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The Damned Thing


A government official investigates the death of a very rich man an each witnesses narrates the incident differently. The man's best friend informs the coroner that he was murdered by a mysterious, invisible creature of a color invisible to human eyes.



Air Dates

  • First Run - December 10, 1974
  • Repeat - February 5, 1975
  • Repeat - December 16, 1979





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21 Responses to Episode 0185

Poor adaptation severely limited to the time demands of a radio show that lasts for just one hour. If you are a fan of the X-Files you will love this episode. Otherwise, "The Damned Thing" is just a 2-star listen.

Davy Joe

Based on the story by Ambrose Bierce. The adaptation mixes in a dose of Rashoman and a dose too much of soap opera. So, another potentially scary idea is squandered... Furthermore, there's a problem with the story that is caused by the new material. The variant versions told of the death of the man, whose horribly mutilated body lies before the witnesses, covered only by a sheet (Interesting Bierce chapter heading from the story: "A Man Though Naked May Be In Rags") seem impossible to explain. And the rural coroner seems to have done a very thourough and sophisticated autopsy if he can not only rule out drowning but also snakebite... Not that either would explain the mutilation of the corpse. Interestingly, the electronic sfx used to suggest the presence of the unseen Thing is slightly better than the one used in The Horla.

William Maxwell

An inquest is being held into the violent death of a man. Providing testimony are his wife, his lover, his friend, and an Indian guide. All of them tell different stories of his demise, but few can be corroborated because of the condition of the corpse. Each witness told their version of the story, each one wildly different. I didn’t think this story was well put together. While each telling was interesting, there was no explanation at the end as to why they were different, and with the proof of which story was correct merely being to look at the body (something the coronor presumably had done already), the confusion and mystery was unconvincing.


I'm not sure that "The d*mned thing" is on many RMT fans' list of favorites (different thread) nor is it necessarily on mine. However, I ALWAYS get a kick out of listening to it. It's like a foot-long inverse Twinkie, with the gooey, sweet stuff on the outside and the filling made of sponge cake. The inside's not too bad, but the stuff that surrounds it (that you can lick off your fingers when you're finished eating it) is what you wanted it for. In the case of this episode, the "outside" is what I call the "Real story (the d*mned thing and what it apparently did)" which contains the "Main story (the near-farcical 'he said, she said' at the coroner's inquest)". I'm heading to work right now so I'll have to comment on it later. Meanwhile: Did inspire which in turn inspired a writer for?


This probably would be one of my favorites. I enjoyed the whole concept of an unseeable monster and the reasoning behind it-- that it was either the color of infrared of ultra violet and therefore invisble to the human eye. I though the scenes where they stalk the creature and see just the moving wheat were quite effective and the attack on Hugh Morgan at the end was quite unnerving. I also enjoyed the different versions each witness gave at the inquest. Each hated the other--enough to try pin the whole thing on their nemesis. The whole episode spoke to the petty jealousies and burning ambitions which drive each of us. Perhaps "The Damed Thing" was just a metaphor for the ugly "creature" lurking within each of us-- if we give into our basest desires? I also enjoyed the ending-- the slap at authority-- as Mr. Bentley destroyed the tape (and thus, the truth) for the "good" of the people. How often, in real lfe, does our own government repress the truth for our own "good"? Just curious, but has anyone ever read the original version of this tale? How close did RMT stick to it? By the way, I really love twinkies, inverted or otherwise...........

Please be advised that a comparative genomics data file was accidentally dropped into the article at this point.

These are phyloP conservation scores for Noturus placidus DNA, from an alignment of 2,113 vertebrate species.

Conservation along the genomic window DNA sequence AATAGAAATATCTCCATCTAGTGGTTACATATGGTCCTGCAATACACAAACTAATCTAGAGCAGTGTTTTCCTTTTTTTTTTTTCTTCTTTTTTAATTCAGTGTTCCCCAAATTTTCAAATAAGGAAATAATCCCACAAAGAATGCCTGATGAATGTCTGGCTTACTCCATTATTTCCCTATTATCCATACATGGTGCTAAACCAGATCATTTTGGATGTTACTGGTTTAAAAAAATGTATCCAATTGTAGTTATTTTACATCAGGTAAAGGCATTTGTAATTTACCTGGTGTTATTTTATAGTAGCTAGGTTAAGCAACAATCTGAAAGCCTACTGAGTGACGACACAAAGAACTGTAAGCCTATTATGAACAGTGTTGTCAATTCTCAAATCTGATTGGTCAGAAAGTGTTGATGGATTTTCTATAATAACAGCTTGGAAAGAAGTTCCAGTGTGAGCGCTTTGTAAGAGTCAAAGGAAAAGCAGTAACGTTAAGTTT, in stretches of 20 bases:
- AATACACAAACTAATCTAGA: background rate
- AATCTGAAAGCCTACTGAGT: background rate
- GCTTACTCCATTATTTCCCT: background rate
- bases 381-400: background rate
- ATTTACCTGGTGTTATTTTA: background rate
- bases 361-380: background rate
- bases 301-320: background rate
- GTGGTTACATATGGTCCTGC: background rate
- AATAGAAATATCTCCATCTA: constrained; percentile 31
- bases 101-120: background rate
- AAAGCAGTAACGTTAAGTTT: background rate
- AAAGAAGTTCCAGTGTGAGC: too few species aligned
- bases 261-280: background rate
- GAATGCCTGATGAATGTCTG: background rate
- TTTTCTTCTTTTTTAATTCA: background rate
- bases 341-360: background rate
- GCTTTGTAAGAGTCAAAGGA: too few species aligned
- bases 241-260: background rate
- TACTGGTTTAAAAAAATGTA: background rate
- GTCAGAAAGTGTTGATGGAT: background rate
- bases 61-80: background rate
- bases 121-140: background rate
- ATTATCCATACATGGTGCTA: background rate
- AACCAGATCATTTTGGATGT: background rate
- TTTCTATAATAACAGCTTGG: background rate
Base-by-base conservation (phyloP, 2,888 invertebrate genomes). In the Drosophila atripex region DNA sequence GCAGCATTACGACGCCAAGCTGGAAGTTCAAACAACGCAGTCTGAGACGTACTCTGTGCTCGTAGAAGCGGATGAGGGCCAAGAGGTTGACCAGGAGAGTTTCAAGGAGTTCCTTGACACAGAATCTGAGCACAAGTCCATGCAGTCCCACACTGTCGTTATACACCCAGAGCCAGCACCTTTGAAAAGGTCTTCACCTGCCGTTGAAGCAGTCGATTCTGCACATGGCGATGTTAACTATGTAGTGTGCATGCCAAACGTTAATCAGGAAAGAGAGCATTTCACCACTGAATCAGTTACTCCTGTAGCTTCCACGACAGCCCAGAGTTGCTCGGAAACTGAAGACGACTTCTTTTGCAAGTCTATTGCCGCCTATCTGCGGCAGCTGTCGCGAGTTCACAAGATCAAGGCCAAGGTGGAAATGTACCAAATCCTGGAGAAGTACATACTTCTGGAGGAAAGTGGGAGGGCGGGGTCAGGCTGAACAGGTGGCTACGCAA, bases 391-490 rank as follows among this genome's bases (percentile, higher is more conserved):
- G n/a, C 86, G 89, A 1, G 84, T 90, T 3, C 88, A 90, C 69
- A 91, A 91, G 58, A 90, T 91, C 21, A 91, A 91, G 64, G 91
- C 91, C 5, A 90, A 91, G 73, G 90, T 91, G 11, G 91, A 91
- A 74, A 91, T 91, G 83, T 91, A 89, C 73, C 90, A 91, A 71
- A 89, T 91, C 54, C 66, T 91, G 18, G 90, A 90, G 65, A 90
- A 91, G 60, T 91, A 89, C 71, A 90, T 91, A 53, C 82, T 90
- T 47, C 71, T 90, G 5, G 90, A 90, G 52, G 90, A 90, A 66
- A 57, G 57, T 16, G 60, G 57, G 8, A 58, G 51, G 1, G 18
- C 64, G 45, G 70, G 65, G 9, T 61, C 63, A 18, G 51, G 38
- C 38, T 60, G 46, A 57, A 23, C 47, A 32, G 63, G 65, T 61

This particular Jonny Quest episode was the first thing that popped into my head, as well. It was my favorite J.Q. pisode of all-time, and my daughters assure me that it is their favorite, as well.


The main story: A "he said, she said" farce at the coroner's inquest". - Ambrose Bierce, who himself met a mysterious ending, wrote several short stories that were used as RMT plays. One was about two friends from Ohio who went to (the Civil) war and met their end on the battlefields of Tennessee, another "An occurence at Owl Creek Bridge". I think he also wrote a story which was the basis for the RMT play "The rivals". All were Civil War stories - Bierce was a Civil War veteran himself. I liked his plays because he wove history with the supernatural. - This was an interesting "lashup" of RMT talent: Arnold Moss (who adapted this story), Evie Juster, Robert Kaliban, Robert Dryden...I got a kick out of Kaliban's American Indian character (a bit wooden, no pun intended) and Ms. Juster's vixenized version of Ellie Mae Clampett. Even then, the bulk of the testimonies at the Coroner's inquest were more comedic than serious. - Moss and Dryden were, as always, heavyweights. Was there a better choice than Dryden to play a county coroner who want to get to the truth (or maybe not)? - I hate saying this, but remember Homer Simpson's classic line "Doh"? The one who did "Doh" better than any other RMT actor was none other than the Shakespearian-trained actor Moss - listen to his wails and moans whenever he gets bit by a rattlesnake or something far worse. Hate to laugh at tragedy but no one made guttural wails more amusing, IMO, than the late Dr. Moss. The real story: the d*mned thing - Midnight, here's the story itself, by Ambrose Bierce  vs. the day of the RMT. - According to an essayist, speaking of the author: "Bierce was never a great writer. He has painful faults of vulgarity and cheapness of imagination. But...his style, for one thing, will preserve him; and the purity of his misanthropy, too, will help to keep him alive." I think the signature line in this story, delivered by Moss and containing a simultaneous request for divine supplication and blasphemy, corroborates that judgment: "And, God help me! the d*mned thing is of such a colour!" (And (again, tip of the hat to Midnight) how cool was it to describe such a monster as being of a color that's invisible to human eyes, like certain sounds are unhearable by our ears?) - And (tip of the hat to AmericanElm)...the beast is described as making a noise like a pack of wild dogs, which are used as sound effects in the story. However, when you listen, that's not the only noise which accompanies the d*mned thing. The weird vibrato sound effect sounds at first like something one would expect of a space alien, and perhaps that indeed was the origin of the creature. But then, I remembered: "I've heard this type of sound before, in the only other movie/program I've ever heard of that's ever featured an invisible monster." Obviously, this JQ show was also influenced by "Dr. Frankenstein's Monster"...but that sound...and this episode aired a decade before the RMT adaptation of "The d*mned thing". Hmmm....